The Minneapolis judge who presided over the murder trial of former police officer Derek Chauvin last year was likely the same judge who signed the no-knock warrant in a raid last week when police killed 22-year-old Amir Locke inside a friend’s apartment.
Though the related search warrants and underlying affidavits remain sealed, Hennepin County Court spokesperson Matt Lehman confirmed to HuffPost that Judge Peter Cahill was the signing judge last week. That means that Cahill would have been the judge who reviewed and signed off on search warrant applications.
“The court can only confirm information that is publicly available,” Lehman said. “Because the warrant is not yet publicly available, we cannot confirm whether Judge Cahill signed it.”
Local NBC affiliate KARE 11 reported on Saturday that Cahill signed off on the no-knock warrant that Minneapolis police used to conduct a raid on the downtown apartment where the Black man was sleeping before they startled him awake and then killed him. The TV station cited an anonymous source with knowledge of the investigation and reported that Lehman responded saying Cahill “cannot comment on this particular warrant or any warrant he signs” due to the Minnesota Code of Judicial Conduct.
Cahill gained national attention as the judge presiding over Chauvin’s trial, in which the white former officer was convicted of murder for kneeling on the neck of the Black man on a Minneapolis street for more than nine minutes on May 25, 2020. The judge sentenced Chauvin to 22.5 years in prison last year and banned him from possessing firearms, ammunition or explosives for the rest of his life.
According to bodycam video released Thursday night, a Minneapolis Police SWAT team quietly unlocked an apartment door early Wednesday morning and began shouting at Locke, a legal gun owner, who was asleep on a friend’s couch and wrapped up in a blanket. An officer is seen kicking the couch and jolting Locke awake before the 22-year-old grabs his nearby gun.
Officer Mark Hanneman fired three gunshots at Locke, killing him about nine seconds after police first entered the apartment. Locke’s parents, Andre Locke and Karen Wells, have called the incident an “execution.”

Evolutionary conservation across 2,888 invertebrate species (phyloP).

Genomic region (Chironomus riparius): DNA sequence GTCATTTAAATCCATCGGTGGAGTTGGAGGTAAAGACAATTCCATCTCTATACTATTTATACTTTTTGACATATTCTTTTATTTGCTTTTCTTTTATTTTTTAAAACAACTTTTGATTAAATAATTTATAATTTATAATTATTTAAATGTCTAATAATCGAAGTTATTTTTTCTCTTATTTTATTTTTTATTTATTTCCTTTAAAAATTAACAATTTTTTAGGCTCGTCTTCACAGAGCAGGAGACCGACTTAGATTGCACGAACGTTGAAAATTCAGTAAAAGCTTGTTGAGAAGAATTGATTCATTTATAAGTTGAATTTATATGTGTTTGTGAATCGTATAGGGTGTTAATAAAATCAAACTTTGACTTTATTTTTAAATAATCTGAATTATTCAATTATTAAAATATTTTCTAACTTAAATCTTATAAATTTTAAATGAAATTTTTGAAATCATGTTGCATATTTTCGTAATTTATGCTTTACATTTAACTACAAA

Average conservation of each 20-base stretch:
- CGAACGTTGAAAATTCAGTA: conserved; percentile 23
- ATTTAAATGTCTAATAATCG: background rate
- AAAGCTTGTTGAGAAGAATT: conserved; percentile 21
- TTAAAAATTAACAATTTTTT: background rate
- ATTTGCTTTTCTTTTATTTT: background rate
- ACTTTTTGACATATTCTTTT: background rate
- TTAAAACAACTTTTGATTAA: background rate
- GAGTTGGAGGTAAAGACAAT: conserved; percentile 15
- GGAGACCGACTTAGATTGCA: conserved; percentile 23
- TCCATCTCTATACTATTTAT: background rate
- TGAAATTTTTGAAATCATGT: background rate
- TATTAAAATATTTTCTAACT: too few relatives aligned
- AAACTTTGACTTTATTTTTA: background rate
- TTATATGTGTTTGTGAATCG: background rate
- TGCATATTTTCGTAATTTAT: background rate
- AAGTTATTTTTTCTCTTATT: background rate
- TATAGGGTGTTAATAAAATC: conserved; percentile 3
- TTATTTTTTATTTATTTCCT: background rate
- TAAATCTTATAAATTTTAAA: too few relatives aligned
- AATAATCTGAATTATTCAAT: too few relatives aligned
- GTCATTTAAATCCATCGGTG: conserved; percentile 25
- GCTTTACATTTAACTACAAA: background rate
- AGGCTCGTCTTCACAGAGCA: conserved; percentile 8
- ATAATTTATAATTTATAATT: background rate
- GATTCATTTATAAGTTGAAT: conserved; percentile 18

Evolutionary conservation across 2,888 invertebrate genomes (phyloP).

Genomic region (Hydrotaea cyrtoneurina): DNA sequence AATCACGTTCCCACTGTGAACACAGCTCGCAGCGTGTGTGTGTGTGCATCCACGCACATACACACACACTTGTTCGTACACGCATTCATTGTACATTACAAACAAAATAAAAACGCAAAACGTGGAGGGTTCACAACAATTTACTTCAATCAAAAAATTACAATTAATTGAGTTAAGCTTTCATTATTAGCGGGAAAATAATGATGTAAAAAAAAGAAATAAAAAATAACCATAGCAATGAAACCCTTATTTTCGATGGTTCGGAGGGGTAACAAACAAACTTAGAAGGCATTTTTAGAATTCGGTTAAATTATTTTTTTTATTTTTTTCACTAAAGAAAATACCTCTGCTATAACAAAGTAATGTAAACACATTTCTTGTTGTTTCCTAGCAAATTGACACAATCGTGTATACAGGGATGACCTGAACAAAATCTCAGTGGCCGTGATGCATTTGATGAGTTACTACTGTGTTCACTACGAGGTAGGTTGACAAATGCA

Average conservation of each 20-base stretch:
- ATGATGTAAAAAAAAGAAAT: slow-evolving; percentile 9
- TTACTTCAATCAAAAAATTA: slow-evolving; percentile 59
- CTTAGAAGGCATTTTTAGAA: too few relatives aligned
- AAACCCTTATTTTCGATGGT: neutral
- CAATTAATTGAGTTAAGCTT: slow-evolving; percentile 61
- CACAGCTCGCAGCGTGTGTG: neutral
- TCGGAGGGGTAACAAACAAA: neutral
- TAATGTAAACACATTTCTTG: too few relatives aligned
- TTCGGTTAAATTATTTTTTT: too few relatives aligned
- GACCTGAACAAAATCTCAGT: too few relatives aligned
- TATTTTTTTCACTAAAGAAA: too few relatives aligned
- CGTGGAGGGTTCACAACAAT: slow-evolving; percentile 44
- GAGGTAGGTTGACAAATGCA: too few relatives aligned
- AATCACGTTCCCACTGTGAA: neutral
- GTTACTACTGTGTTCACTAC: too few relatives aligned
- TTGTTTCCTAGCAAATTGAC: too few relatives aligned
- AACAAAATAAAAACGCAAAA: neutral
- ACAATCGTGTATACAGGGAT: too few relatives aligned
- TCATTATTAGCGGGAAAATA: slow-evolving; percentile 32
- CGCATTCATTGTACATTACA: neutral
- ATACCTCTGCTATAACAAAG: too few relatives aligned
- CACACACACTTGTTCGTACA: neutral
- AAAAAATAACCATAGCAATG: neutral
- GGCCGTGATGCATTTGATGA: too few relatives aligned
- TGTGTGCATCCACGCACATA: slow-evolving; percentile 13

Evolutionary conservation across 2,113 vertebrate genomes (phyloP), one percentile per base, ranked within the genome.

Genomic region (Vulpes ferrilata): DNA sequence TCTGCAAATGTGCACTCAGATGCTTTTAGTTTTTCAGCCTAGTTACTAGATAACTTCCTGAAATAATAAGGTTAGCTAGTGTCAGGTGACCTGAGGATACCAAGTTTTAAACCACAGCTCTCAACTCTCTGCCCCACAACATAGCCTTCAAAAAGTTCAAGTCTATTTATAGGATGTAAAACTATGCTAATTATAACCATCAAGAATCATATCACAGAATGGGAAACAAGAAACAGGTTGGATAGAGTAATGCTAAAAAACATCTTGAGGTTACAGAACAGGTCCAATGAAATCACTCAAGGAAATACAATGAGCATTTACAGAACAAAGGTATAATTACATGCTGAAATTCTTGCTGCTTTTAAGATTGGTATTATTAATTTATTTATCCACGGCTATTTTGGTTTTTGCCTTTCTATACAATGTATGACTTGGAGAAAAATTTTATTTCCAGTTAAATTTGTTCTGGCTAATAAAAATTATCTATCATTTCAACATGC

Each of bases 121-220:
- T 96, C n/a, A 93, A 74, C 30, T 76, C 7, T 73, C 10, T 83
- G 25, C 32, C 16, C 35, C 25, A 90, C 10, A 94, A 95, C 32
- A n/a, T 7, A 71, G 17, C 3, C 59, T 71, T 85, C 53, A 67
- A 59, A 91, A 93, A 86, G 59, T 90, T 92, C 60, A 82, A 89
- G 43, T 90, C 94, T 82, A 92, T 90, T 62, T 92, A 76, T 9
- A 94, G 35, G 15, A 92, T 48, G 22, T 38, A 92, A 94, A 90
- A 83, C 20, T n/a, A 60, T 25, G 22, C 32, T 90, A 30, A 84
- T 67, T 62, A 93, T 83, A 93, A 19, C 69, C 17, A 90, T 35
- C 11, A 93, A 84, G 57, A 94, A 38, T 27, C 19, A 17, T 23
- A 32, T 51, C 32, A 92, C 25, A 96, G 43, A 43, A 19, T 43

“Mr. Locke did what many of us might do in the same confusing circumstances, he reached for a legal means of self-defense while he sought to understand what was happening,” said Rob Doar, senior vice president of governmental affairs at the Minnesota Gun Owners Caucus. The group also issued a statement in 2016 after police fatally shot Black Minnesotan Philando Castile when he told the officer he had a legally owned gun in his glove compartment.
Locke had both a gun license and a concealed carry permit. His name was not listed on the warrant, and he does not have a criminal history. Locke was an aspiring musician who was planning to move to Dallas later this month to launch his career and live closer to his mother.
The no-knock raid was part of a homicide investigation by St. Paul police, according to interim Minneapolis Police Chief Amelia Huffman. While St. Paul police requested MPD’s assistance for the investigation, KARE 11 reported, it was Minneapolis police who insisted the warrant be changed to a no-knock raid.
After Chauvin killed Floyd in 2020, Minneapolis Mayor Jacob Frey instituted a policy against no-knock warrants that his campaign described as a “ban.” In practice, however, police were still allowed to carry out a raid without knocking as long as they announced themselves before crossing the threshold of the residence.
After Hanneman killed Locke, Frey announced a moratorium on both the request and execution of no-knock warrants in the city “to ensure the safety of both the public and officers until a new policy is crafted.”
No-knock warrants have been strongly criticized on a local and national level as dangerous and ineffective, especially following the police killing of Breonna Taylor, a 26-year-old Black medical technician, two years ago in Louisville, Kentucky. Police fatally shot Taylor after bursting into her home without knocking and were met with gunfire from Taylor’s boyfriend, who said he didn’t know the intruders were police.
The mayor said the city was bringing in civil rights activist DeRay McKesson and Eastern Kentucky University professor Pete Kraska to review and suggest revisions to the department’s current policy. Both were significant in helping form “Breonna’s Law,” which bans Louisville police from using no-knock warrants.
permits no-knock warrants in Kentucky only if there is “clear and convincing evidence” that the crime being investigated “would qualify a person, if convicted, as a violent offender.”
Minnesota Attorney General Keith Ellison said he plans to review last week’s police killing. Ellison’s office prosecuted Chauvin and retired police officer Kim Potter, who was convicted in December in the fatal shooting of 20-year-old Daunte Wright during a traffic stop in Brooklyn Center, a Minneapolis suburb.